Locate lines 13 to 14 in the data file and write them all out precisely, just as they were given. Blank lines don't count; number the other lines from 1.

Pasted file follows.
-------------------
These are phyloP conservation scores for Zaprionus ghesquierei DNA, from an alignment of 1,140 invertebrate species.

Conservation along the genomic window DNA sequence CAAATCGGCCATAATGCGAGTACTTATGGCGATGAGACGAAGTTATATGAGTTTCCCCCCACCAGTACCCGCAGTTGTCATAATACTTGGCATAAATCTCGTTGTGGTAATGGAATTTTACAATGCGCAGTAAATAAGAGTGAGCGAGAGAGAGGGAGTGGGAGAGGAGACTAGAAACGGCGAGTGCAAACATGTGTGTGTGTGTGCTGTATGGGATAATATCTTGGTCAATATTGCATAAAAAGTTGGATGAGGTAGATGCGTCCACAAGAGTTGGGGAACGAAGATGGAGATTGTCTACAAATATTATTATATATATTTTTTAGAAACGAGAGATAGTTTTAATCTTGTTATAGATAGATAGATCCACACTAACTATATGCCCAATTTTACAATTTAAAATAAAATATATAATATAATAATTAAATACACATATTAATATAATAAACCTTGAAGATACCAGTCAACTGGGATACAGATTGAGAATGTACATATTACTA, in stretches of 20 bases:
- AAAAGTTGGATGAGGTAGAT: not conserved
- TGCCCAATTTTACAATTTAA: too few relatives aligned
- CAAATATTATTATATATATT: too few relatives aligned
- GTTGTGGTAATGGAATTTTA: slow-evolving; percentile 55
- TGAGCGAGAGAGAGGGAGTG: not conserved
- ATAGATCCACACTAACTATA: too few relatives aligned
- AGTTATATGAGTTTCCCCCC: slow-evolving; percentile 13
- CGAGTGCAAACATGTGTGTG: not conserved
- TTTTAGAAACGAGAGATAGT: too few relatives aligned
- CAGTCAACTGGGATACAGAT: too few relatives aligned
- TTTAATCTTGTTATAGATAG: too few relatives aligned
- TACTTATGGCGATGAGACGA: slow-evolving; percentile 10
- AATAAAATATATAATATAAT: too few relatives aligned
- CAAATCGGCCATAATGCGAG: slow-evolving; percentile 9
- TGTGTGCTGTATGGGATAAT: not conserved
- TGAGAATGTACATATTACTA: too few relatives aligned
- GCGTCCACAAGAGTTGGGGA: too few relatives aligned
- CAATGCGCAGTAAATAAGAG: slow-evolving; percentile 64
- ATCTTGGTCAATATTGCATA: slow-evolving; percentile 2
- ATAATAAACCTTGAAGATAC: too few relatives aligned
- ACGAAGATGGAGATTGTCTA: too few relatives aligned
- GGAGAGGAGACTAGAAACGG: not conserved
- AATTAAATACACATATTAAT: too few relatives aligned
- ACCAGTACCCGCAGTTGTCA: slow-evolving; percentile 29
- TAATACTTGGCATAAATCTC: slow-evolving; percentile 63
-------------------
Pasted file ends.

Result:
- TTTAATCTTGTTATAGATAG: too few relatives aligned
- TACTTATGGCGATGAGACGA: slow-evolving; percentile 10